Found this which I think would b of great interest to those of us who have this terrible life limiting problem caused by MS.
Greetings from Pennsylvania. My name is Harry, and I am a retired speech-language pathologist. And I’ve been monitoring this board on and off for years. . . yes, I’ve been lurking. Now I have something that I think is important that we need to consider. I have an extensive background in audiology. And, importantly, I’ve been dealing with severe hyperacusis for about 20 years.
First, I thought it was recruitment. I attributed this to noise exposure related to my military service.
Prior to my retirement, I was preparing for a medical leave-of-absence from my work in the public schools directly related to hyperacusis. Then, all of a sudden, about three years ago, my hyperacusis improved about 80% in a matter of a few short weeks. The leave-of-absence was no longer necessary. Earplugs that were a necessity of daily life were gone. TV, crowds, even the noise of our ice maker became tolerable. Now I know why.
You see, I’ve been diagnosed with multiple sclerosis. The condition isn’t new, just the diagnosis.
My initial treatment IV medical treatment, designed to reduce the severe neurological attack I was experiencing, was quite effective. It didn’t make the MS go away of course, but it did reduce the neuro flare that was in progress.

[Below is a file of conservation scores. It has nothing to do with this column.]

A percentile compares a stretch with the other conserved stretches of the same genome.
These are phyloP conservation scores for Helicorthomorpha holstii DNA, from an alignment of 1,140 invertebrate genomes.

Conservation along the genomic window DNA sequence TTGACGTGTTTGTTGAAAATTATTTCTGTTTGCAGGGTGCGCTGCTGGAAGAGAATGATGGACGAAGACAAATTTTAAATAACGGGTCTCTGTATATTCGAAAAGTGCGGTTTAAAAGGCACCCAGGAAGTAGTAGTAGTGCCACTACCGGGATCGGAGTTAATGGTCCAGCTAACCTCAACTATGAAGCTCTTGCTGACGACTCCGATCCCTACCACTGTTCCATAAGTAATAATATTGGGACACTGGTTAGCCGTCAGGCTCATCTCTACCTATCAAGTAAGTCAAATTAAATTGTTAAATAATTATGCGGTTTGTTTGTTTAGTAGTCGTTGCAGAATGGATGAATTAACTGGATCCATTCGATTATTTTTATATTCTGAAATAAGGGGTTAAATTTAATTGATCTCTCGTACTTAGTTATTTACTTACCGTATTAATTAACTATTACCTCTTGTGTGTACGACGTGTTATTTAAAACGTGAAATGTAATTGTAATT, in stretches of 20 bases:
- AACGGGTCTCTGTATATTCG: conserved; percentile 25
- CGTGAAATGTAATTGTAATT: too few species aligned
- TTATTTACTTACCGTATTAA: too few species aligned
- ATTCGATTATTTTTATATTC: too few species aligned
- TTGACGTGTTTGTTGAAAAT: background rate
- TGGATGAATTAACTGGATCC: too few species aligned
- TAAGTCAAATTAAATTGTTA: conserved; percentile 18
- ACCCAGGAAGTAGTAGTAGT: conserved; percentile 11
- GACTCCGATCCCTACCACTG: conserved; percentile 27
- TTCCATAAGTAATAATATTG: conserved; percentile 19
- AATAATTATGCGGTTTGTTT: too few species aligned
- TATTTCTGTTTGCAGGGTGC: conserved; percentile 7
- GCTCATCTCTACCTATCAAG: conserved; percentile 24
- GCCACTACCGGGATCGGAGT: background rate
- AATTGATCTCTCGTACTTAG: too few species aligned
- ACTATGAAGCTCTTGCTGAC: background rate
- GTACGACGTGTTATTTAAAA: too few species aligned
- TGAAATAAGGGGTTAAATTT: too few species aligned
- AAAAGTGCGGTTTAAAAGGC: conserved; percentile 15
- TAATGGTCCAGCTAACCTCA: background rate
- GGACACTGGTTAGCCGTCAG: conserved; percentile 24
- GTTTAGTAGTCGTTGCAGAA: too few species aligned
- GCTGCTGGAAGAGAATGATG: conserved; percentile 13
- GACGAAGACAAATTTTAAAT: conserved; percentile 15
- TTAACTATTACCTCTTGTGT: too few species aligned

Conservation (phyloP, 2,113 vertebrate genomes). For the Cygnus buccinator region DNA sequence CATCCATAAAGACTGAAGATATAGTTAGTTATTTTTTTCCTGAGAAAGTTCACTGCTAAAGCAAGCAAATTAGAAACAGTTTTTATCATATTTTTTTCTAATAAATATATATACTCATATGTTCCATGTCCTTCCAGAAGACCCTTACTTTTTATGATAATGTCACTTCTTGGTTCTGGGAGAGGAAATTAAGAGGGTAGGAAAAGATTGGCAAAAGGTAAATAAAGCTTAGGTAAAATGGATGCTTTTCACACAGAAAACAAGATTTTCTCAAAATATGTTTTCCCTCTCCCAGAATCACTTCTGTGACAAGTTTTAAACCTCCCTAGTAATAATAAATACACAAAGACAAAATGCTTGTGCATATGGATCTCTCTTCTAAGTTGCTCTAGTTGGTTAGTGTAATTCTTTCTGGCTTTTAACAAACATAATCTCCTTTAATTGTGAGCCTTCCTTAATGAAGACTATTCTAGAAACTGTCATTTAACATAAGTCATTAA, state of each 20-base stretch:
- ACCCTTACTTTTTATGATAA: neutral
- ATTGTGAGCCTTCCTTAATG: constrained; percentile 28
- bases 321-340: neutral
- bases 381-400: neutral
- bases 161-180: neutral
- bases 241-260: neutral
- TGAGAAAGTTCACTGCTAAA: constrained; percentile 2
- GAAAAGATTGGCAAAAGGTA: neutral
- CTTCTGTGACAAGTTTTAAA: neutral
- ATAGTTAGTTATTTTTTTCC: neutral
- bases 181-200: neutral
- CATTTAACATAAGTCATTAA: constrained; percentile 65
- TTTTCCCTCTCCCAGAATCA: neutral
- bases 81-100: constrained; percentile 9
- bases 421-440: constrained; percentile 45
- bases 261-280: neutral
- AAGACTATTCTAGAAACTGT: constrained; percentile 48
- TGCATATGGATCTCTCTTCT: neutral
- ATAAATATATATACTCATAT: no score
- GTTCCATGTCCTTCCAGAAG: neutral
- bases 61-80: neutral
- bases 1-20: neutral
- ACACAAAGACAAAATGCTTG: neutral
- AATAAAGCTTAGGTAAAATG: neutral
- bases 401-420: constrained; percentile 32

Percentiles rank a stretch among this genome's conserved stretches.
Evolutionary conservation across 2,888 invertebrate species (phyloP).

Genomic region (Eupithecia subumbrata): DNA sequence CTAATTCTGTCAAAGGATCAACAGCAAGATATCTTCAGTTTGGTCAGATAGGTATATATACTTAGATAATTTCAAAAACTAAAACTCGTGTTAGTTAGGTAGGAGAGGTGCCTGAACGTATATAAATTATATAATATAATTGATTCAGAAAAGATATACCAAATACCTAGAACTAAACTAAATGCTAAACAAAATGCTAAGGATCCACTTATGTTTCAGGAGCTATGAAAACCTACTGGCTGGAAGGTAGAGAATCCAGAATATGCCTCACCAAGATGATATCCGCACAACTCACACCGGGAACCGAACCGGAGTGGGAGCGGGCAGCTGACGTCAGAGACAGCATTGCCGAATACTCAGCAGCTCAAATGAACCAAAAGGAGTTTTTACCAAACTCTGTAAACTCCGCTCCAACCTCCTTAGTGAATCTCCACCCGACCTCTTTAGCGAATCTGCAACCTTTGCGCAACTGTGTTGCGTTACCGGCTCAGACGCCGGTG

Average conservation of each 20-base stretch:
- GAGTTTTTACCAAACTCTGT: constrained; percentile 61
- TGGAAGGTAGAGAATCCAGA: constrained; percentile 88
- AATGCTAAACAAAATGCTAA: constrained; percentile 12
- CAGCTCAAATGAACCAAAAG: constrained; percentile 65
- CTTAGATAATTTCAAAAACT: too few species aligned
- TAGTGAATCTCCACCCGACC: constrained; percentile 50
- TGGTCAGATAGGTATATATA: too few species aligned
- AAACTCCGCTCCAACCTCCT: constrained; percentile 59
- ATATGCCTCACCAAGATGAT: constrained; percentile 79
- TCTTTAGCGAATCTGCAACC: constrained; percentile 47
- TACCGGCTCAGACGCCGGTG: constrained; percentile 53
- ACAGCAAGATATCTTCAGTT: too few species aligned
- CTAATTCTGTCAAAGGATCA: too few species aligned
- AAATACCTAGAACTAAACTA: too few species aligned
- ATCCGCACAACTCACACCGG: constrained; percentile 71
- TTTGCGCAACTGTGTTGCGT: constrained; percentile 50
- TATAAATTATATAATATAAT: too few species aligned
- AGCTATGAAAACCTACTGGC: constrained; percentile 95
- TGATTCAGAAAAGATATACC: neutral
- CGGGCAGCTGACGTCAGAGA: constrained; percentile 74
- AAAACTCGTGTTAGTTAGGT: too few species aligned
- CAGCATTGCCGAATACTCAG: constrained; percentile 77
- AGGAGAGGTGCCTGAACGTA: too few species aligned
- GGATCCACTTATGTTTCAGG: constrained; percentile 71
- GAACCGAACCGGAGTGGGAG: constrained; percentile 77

At that time, in the course of a few weeks, my hyperacusis improved greatly to the point where life was bearable.
One of the first symptoms of MS often is optic neuritis, an inflammation of the optic nerve resulting in acute visual loss. There isn’t much of a stretch to think that the very nearby acoustic nerve could be similarly affected.
In any case, I was quite knowledgeable about hyperacusis, tinnitus, recruitment, and things auditory. Now, I was becoming knowledgeable about multiple sclerosis.
One thing strikes me plainly, and it’s this. Almost no one in the hyperacusis community is talking about multiple sclerosis. Almost no one in the multiple sclerosis community is talking about hyperacusis. I believe, very simply, that in some cases, there is a connection. Other significant auditory disorders are often a part of MS. That is known. I have had some input to current research on this connection. Some important research is currently under way—and due to my input now included hyperacusis.
There is so much to focus on in both MS and hyperacusis. I think it’s very possible that no one has yet made the connection, or asked the right questions, or put it to the test and the scrutiny of rigorous research investigation.
I wonder if there is anyone in this group who thinks that this is a productive direction to pursue. Or, if there are others with similar experiences.
Best wishes to you all,
Harry L. Borger